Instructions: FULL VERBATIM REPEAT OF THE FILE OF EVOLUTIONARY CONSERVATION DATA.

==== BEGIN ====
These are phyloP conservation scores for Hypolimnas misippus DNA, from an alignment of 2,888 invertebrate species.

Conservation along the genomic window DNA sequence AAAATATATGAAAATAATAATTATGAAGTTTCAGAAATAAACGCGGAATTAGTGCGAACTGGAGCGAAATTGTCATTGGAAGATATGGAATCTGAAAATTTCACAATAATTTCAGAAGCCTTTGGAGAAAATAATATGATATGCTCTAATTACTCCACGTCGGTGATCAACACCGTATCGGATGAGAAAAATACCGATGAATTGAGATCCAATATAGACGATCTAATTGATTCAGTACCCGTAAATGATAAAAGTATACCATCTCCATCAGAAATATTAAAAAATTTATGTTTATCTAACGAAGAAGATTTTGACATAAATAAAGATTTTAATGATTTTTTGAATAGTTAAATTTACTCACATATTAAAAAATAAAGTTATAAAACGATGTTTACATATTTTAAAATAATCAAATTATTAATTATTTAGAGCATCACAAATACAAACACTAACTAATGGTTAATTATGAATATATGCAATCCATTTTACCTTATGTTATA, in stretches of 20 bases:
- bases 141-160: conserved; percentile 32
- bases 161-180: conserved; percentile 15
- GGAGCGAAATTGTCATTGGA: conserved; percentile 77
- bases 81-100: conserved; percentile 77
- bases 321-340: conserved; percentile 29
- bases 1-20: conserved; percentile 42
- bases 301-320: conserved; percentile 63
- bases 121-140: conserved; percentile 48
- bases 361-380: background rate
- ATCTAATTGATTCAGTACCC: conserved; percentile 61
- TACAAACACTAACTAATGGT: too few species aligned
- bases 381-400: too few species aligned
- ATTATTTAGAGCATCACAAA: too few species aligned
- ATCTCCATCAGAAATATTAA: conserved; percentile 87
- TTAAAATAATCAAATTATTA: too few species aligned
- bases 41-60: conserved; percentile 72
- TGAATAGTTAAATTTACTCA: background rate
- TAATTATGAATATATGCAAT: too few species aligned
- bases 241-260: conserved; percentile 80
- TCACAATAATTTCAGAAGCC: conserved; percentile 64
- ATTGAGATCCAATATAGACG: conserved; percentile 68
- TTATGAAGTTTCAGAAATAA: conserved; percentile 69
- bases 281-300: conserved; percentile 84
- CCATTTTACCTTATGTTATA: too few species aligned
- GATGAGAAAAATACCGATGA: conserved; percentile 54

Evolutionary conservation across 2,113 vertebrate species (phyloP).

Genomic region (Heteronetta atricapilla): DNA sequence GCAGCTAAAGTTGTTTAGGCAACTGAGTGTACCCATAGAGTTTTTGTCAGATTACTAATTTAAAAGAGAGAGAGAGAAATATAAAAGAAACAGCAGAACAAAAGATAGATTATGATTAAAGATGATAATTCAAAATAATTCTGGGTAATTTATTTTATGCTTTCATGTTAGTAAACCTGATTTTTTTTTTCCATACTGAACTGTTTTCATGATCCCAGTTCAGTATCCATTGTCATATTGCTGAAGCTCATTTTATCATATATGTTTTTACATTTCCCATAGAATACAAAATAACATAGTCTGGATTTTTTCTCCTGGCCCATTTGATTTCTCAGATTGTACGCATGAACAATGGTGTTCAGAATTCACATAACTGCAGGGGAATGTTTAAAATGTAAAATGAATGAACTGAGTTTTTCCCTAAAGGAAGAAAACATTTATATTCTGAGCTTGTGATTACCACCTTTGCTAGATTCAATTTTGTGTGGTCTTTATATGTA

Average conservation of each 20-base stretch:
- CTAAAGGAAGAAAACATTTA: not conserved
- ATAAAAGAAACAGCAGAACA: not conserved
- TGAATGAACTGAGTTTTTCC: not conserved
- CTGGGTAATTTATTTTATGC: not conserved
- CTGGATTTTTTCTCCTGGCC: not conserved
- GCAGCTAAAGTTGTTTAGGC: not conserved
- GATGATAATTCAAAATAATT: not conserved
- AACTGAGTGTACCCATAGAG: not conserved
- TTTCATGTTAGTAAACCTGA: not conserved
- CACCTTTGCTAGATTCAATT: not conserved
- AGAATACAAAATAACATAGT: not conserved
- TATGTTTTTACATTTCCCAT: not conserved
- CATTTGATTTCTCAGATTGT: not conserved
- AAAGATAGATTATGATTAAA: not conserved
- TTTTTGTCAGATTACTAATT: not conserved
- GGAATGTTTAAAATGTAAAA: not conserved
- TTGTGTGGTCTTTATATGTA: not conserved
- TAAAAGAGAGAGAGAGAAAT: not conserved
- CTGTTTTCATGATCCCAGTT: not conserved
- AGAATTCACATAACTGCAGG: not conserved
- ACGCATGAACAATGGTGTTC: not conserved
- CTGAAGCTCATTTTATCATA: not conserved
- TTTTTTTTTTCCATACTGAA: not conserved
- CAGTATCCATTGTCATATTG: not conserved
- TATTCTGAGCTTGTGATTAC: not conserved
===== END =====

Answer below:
These are phyloP conservation scores for Hypolimnas misippus DNA, from an alignment of 2,888 invertebrate species.

Conservation along the genomic window DNA sequence AAAATATATGAAAATAATAATTATGAAGTTTCAGAAATAAACGCGGAATTAGTGCGAACTGGAGCGAAATTGTCATTGGAAGATATGGAATCTGAAAATTTCACAATAATTTCAGAAGCCTTTGGAGAAAATAATATGATATGCTCTAATTACTCCACGTCGGTGATCAACACCGTATCGGATGAGAAAAATACCGATGAATTGAGATCCAATATAGACGATCTAATTGATTCAGTACCCGTAAATGATAAAAGTATACCATCTCCATCAGAAATATTAAAAAATTTATGTTTATCTAACGAAGAAGATTTTGACATAAATAAAGATTTTAATGATTTTTTGAATAGTTAAATTTACTCACATATTAAAAAATAAAGTTATAAAACGATGTTTACATATTTTAAAATAATCAAATTATTAATTATTTAGAGCATCACAAATACAAACACTAACTAATGGTTAATTATGAATATATGCAATCCATTTTACCTTATGTTATA, in stretches of 20 bases:
- bases 141-160: conserved; percentile 32
- bases 161-180: conserved; percentile 15
- GGAGCGAAATTGTCATTGGA: conserved; percentile 77
- bases 81-100: conserved; percentile 77
- bases 321-340: conserved; percentile 29
- bases 1-20: conserved; percentile 42
- bases 301-320: conserved; percentile 63
- bases 121-140: conserved; percentile 48
- bases 361-380: background rate
- ATCTAATTGATTCAGTACCC: conserved; percentile 61
- TACAAACACTAACTAATGGT: too few species aligned
- bases 381-400: too few species aligned
- ATTATTTAGAGCATCACAAA: too few species aligned
- ATCTCCATCAGAAATATTAA: conserved; percentile 87
- TTAAAATAATCAAATTATTA: too few species aligned
- bases 41-60: conserved; percentile 72
- TGAATAGTTAAATTTACTCA: background rate
- TAATTATGAATATATGCAAT: too few species aligned
- bases 241-260: conserved; percentile 80
- TCACAATAATTTCAGAAGCC: conserved; percentile 64
- ATTGAGATCCAATATAGACG: conserved; percentile 68
- TTATGAAGTTTCAGAAATAA: conserved; percentile 69
- bases 281-300: conserved; percentile 84
- CCATTTTACCTTATGTTATA: too few species aligned
- GATGAGAAAAATACCGATGA: conserved; percentile 54

Evolutionary conservation across 2,113 vertebrate species (phyloP).

Genomic region (Heteronetta atricapilla): DNA sequence GCAGCTAAAGTTGTTTAGGCAACTGAGTGTACCCATAGAGTTTTTGTCAGATTACTAATTTAAAAGAGAGAGAGAGAAATATAAAAGAAACAGCAGAACAAAAGATAGATTATGATTAAAGATGATAATTCAAAATAATTCTGGGTAATTTATTTTATGCTTTCATGTTAGTAAACCTGATTTTTTTTTTCCATACTGAACTGTTTTCATGATCCCAGTTCAGTATCCATTGTCATATTGCTGAAGCTCATTTTATCATATATGTTTTTACATTTCCCATAGAATACAAAATAACATAGTCTGGATTTTTTCTCCTGGCCCATTTGATTTCTCAGATTGTACGCATGAACAATGGTGTTCAGAATTCACATAACTGCAGGGGAATGTTTAAAATGTAAAATGAATGAACTGAGTTTTTCCCTAAAGGAAGAAAACATTTATATTCTGAGCTTGTGATTACCACCTTTGCTAGATTCAATTTTGTGTGGTCTTTATATGTA

Average conservation of each 20-base stretch:
- CTAAAGGAAGAAAACATTTA: not conserved
- ATAAAAGAAACAGCAGAACA: not conserved
- TGAATGAACTGAGTTTTTCC: not conserved
- CTGGGTAATTTATTTTATGC: not conserved
- CTGGATTTTTTCTCCTGGCC: not conserved
- GCAGCTAAAGTTGTTTAGGC: not conserved
- GATGATAATTCAAAATAATT: not conserved
- AACTGAGTGTACCCATAGAG: not conserved
- TTTCATGTTAGTAAACCTGA: not conserved
- CACCTTTGCTAGATTCAATT: not conserved
- AGAATACAAAATAACATAGT: not conserved
- TATGTTTTTACATTTCCCAT: not conserved
- CATTTGATTTCTCAGATTGT: not conserved
- AAAGATAGATTATGATTAAA: not conserved
- TTTTTGTCAGATTACTAATT: not conserved
- GGAATGTTTAAAATGTAAAA: not conserved
- TTGTGTGGTCTTTATATGTA: not conserved
- TAAAAGAGAGAGAGAGAAAT: not conserved
- CTGTTTTCATGATCCCAGTT: not conserved
- AGAATTCACATAACTGCAGG: not conserved
- ACGCATGAACAATGGTGTTC: not conserved
- CTGAAGCTCATTTTATCATA: not conserved
- TTTTTTTTTTCCATACTGAA: not conserved
- CAGTATCCATTGTCATATTG: not conserved
- TATTCTGAGCTTGTGATTAC: not conserved